Zero Hours Contracts – Where do Employers Stand Legally?

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“Zero Hours” contracts have attracted a lot of negative publicity since they first came to the attention of the media, politicians and the public. Despite the furore surrounding these types of contracts, they are actually perfectly legal and a legitimate way to employ staff where used properly. In fact recent statistics show that the numbers of workers engaged on “Zero Hours” contracts has actually risen by around 20% over the past 12 months to around 900,000.

Here is some information for employers on how they can utilise zero hours contracts effectively and fairly.
A zero hours contract is a type of employment contract between an employer and a worker, where the employer is not obliged to provide any minimum working hours and the worker is not obliged to accept any work offered. Although only coming to the public’s attention over the past couple of years, these types of contracts have actually been in use for many years, particularly in the hospitality, leisure and care industries.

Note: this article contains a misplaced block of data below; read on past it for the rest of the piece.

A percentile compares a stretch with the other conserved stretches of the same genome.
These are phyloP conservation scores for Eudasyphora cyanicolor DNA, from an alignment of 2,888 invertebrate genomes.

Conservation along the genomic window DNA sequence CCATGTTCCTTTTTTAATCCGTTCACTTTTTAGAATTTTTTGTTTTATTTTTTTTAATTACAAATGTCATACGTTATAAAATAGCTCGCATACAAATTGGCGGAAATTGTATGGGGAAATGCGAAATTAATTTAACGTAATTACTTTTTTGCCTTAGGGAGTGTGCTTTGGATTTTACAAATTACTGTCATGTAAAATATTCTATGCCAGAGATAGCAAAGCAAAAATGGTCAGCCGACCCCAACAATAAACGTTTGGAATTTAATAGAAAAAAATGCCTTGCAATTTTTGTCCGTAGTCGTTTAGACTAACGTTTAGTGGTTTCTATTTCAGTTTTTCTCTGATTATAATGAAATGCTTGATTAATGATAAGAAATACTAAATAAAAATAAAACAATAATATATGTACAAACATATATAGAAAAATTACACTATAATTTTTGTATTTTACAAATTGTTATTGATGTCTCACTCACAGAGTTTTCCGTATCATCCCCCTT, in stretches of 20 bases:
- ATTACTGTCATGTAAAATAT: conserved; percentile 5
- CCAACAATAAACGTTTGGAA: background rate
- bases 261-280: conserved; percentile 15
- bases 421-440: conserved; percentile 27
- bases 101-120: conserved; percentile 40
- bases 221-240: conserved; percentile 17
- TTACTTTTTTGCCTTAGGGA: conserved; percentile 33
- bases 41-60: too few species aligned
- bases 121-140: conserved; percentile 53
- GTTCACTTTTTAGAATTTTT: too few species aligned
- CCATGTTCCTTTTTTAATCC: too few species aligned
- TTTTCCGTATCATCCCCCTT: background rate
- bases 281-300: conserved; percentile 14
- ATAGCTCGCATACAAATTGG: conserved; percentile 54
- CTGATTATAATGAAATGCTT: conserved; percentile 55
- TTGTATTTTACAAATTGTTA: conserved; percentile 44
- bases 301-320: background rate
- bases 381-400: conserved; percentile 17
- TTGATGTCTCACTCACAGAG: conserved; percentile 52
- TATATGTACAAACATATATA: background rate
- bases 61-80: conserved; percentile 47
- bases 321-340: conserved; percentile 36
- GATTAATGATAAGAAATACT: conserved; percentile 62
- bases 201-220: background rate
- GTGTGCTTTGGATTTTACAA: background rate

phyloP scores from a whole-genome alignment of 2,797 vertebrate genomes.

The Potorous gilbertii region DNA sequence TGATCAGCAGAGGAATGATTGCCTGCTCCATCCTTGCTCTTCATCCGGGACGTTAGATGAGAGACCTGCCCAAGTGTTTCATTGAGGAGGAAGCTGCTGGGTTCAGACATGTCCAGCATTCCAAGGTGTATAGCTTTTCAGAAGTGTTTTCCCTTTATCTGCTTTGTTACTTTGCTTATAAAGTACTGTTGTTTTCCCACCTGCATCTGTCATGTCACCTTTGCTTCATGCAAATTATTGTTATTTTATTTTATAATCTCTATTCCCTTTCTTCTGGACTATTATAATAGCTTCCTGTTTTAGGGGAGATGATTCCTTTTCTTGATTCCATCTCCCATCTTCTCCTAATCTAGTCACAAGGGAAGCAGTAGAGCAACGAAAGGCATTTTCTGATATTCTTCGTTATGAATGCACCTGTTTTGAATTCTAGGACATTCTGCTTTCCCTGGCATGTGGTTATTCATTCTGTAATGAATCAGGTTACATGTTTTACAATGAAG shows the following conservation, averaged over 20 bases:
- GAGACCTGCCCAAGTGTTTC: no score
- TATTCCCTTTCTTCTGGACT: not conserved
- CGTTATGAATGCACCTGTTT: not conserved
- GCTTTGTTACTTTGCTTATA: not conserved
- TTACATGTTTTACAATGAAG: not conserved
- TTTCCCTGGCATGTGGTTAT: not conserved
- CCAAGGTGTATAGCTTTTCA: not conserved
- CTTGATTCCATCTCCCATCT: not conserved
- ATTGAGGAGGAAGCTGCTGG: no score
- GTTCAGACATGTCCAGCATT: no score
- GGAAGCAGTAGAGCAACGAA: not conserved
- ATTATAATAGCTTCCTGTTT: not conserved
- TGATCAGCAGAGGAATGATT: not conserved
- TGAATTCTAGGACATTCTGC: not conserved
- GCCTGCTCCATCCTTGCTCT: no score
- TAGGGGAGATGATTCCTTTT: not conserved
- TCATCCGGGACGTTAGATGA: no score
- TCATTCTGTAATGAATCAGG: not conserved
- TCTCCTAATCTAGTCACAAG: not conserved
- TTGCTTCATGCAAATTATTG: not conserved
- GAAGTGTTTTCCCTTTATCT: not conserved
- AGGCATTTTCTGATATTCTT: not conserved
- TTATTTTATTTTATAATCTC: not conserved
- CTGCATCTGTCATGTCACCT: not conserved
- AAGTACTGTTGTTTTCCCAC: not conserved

Whilst using zero hours contracts is a legal way in which to employ workers, it is now illegal for employers to include an exclusivity clause that restricts workers from undertaking other employment. This is due to the controversy that began to emerge about the use of zero hours contracts; with some employers taking advantage of their flexibility, insisting on exclusivity despite the fact that they were not guaranteeing any work on a weekly or monthly basis. Employees engaged in a zero hours contract with one employer is now able to seek and undertake working hours from other employers.

Another thing for employers to be mindful of is if irregular shift patterns of workers on zero hours contracts actually turn into regular hours, therefore reflecting the working patterns of an employee on a permanent contract with fixed hours. Under such circumstances, the ‘zero hours’ employee(s) could be deemed as ‘regular employees’ and will therefore need to be afforded the relevant employment benefits, such as holiday entitlement. In order to avoid falling foul of this eventuality, employers should undertake a regular review of the shift patterns of those workers on zero hours contracts and be sure to switch staff onto permanent contracts with minimum guaranteed hours as appropriate.

Although remaining somewhat of a thorny issue, the statistics at the start of this article indicate that many employers are managing to use zero hours contracts effectively in their businesses. For further advice in relation to zero hours contracts, or any aspect of employment law, please contact our team of employment law solicitors.